• Finish: A brushed or matte finish can help hide wear and tear better than a mirror finish.

If you decide to use Stainless Steel Cookware, I suggest looking at these lowtoxic Stainless Steel cookware brands:

360 Cookware
360 Stainless Steel Cookware Set (15 Piece Set), Handcrafted in the USA, Induction Cookware, Waterless Cookware, Oven Safe, Stainless Steel Cookware, Pots and Pans Set (15 Piece Set)
  • Consists of two outer layers of stainless steel (with the outermost layer having a lower nickel content) that encapsulate an inner aluminum layer that never touches food.
  • Non-stick because of a sanding process they use- not because of a coating.
  • Construction allows for their “vapor” cooking method that allows for less to no added oils and fats and ways to cook without adding water or liquid (as in, you can “boil” eggs without water… What???).
  • Can be used in the oven up to 500 degrees Fahrenheit but not on broil or during pre-heating.
  • Scrubbable and dishwasher safe.
  • Lifetime Warranty!
  • US-based & made and source as many parts as possible from the US.
  • Take quality and integrity very seriously.
  • Expensive
All Clad: D5 Brushed
All-Clad D5 5-Ply Brushed Stainless Steel Cookware (Set of 10 Piece) Induction Oven Broiler Safe 600F Pots and Pans Silver
  • Lots of options but the best includes 3 layers of stainless steel with two layers of aluminum between them- like an alternating metal sandwich.
  • Can be used with induction cooking.
  • Oven and broiler safe
  • Limited lifetime warranty
  • Dishwasher not advised
  • All Clad offers a lot of products-including non-stick and not safe options- I only suggest their D5 brushed stainless steel cookware- not the nonstick options though.
  • Used by professionals- known to be excellent.
Heritage Steel
Eater x Heritage Steel 8 Piece Core Set | Made in USA | 5 Ply Fully Clad Stainless Steel Cookware Set | Stay Cool Handle Design | Induction Cookware Set | Non Toxic Cookware Set | Cook like an Eater
  • Made in the USA
  • 5 Ply fully clad: stainless steel and aluminum
  • Lifetime warranty
  • Can be used: on gas, electric, grill, induction, or oven!
  • I couldn’t find any info on whether it was dishwasher safe but I did find videos where they suggest you clean with baking soda and scrape the pan so It sounds pretty durable.
  • Nontoxic and free from PTFE

Legends 5 Ply Stainless Steel
Legend 5 Ply 14 pc All Stainless Steel Heavy Pots & Pans Set | Professional Quality Cookware 5ply Clad Home Cooking & Commercial Kitchen Surface Induction Oven Safe | Non-Teflon PFOA, PTFE & PFOS Free
  • 5 Ply- Stainless and aluminum
  • Non toxic, free of PFOA, PTFE & PFOS Free
  • More affordable than other brands
  • Safe for induction, gas, electric, oven, glass, grill.
  • Dishwasher safe
Which Stainless Steel Cookware Option Would I Personally Buy?

I would be happy with all of these and feel safe with all of these but personally, I would choose 360 Cookware because of its unique features, dedication to nontoxic construction, its waterless vapor cooking feature, and the fact that it’s dishwasher safe. I also would consider other Legends sets because it is so much less expensive but still have good and safe specs, can be used on any surface and is dishwasher safe.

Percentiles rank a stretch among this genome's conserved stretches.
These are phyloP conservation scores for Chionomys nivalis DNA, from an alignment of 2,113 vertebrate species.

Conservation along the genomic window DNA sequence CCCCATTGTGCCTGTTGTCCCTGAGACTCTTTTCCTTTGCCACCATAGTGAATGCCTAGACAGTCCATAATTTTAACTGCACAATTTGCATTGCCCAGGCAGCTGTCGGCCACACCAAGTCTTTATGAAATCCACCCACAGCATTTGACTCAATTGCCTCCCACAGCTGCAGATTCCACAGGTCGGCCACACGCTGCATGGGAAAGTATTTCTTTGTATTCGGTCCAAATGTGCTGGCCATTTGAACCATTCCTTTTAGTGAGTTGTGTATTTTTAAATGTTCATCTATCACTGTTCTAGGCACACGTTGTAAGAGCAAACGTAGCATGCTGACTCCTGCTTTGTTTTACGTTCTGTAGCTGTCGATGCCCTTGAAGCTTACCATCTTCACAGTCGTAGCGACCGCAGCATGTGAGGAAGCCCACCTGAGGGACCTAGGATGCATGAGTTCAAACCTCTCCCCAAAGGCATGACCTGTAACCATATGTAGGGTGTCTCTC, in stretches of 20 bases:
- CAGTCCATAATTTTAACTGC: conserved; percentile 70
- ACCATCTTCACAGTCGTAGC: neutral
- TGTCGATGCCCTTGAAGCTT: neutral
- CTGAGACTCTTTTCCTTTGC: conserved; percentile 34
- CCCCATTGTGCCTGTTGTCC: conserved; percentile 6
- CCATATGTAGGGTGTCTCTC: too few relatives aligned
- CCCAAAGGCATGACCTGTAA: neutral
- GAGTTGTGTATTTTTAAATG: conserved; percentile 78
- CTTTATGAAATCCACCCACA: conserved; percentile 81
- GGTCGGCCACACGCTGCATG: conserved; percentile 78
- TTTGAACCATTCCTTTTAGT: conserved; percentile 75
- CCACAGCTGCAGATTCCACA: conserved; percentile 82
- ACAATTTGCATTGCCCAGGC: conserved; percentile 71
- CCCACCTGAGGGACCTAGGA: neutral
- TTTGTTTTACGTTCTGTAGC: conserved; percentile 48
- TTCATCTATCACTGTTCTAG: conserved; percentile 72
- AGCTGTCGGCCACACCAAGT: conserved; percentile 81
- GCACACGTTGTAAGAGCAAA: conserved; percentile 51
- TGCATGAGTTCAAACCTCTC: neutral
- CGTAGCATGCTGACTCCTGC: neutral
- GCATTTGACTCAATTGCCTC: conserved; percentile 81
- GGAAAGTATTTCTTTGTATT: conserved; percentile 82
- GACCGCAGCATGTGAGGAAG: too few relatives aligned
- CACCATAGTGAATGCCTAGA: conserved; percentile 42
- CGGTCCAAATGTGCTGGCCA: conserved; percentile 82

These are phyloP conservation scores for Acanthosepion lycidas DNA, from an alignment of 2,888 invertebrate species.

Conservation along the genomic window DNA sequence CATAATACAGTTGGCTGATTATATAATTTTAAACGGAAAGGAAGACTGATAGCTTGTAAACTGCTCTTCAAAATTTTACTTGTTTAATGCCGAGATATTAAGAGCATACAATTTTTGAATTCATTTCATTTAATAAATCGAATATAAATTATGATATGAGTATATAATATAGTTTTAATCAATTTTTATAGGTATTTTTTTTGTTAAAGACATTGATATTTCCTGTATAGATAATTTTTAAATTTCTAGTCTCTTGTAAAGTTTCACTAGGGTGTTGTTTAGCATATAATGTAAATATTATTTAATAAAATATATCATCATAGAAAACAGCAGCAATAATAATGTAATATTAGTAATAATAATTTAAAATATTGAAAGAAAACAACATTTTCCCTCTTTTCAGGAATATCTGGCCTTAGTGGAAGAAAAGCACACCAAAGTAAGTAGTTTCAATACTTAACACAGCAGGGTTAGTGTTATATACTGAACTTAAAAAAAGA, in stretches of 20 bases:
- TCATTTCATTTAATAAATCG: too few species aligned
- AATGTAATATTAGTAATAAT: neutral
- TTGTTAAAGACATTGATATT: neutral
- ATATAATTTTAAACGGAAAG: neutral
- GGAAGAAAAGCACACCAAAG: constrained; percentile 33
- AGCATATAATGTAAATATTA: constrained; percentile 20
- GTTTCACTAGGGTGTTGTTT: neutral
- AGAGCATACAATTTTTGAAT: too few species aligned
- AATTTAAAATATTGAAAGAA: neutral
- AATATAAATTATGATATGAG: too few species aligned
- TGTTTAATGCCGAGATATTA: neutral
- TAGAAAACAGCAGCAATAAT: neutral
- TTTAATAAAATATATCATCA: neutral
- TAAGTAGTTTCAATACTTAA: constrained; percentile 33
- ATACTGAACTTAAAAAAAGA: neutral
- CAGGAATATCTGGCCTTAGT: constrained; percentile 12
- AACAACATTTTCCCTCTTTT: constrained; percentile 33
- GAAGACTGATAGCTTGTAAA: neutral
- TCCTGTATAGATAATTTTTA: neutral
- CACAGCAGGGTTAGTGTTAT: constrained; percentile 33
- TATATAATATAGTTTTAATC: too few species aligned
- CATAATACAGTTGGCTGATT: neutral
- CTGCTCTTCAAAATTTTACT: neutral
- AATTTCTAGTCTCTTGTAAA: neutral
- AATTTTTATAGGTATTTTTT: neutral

The Winner: Stainless Steel Cookware

While both types of cookware have their place in the kitchen, stainless steel cookware takes the crown for several compelling reasons:

  • Durability: Stainless steel is tough. It resists warping, scratching, denting, and tarnishing. With proper care, it can last a lifetime.
  • Versatility: It’s suitable for almost any cooking method, from searing to simmering.
  • Safety: High-quality stainless steel cookware minimizes the risk of leaching, especially when used correctly.
  • Ease of Maintenance: Though not non-stick, modern stainless steel cookware can be relatively easy to clean and is dishwasher safe.
  • More Transparency: There is more research on stainless steel used in food applications and more transparency in testing and

How To Make Stainless Steel Non-Stick-ish

Since the big appeal of ceramic cookware is the non-stick component I thought I’d share with you how I make my stainless steel pan pretty darn non-stick!

  1. Heat the Pan: Place your stainless steel pan on the stove over medium heat. Let it warm up for a few minutes. It’s crucial not to overheat the pan; a moderate temperature is key.
  2. Water Droplet Test: Put a teaspoon of water in the pan and once water floats across the top of the pan it’s ready.
  3. Add Oil: Once the pan is properly preheated, add a thin layer of cooking oil with a high smoke point, such as avocado oil or refined coconut oil. Swirl the pan to evenly coat the bottom. The oil should shimmer but not smoke. If it starts to smoke, remove the pan from the heat briefly to cool down.
  4. Cook Your Food: Now, you can add your food to the pan. The preheated pan and oil create a barrier that prevents sticking, allowing food to be released more easily after cooking.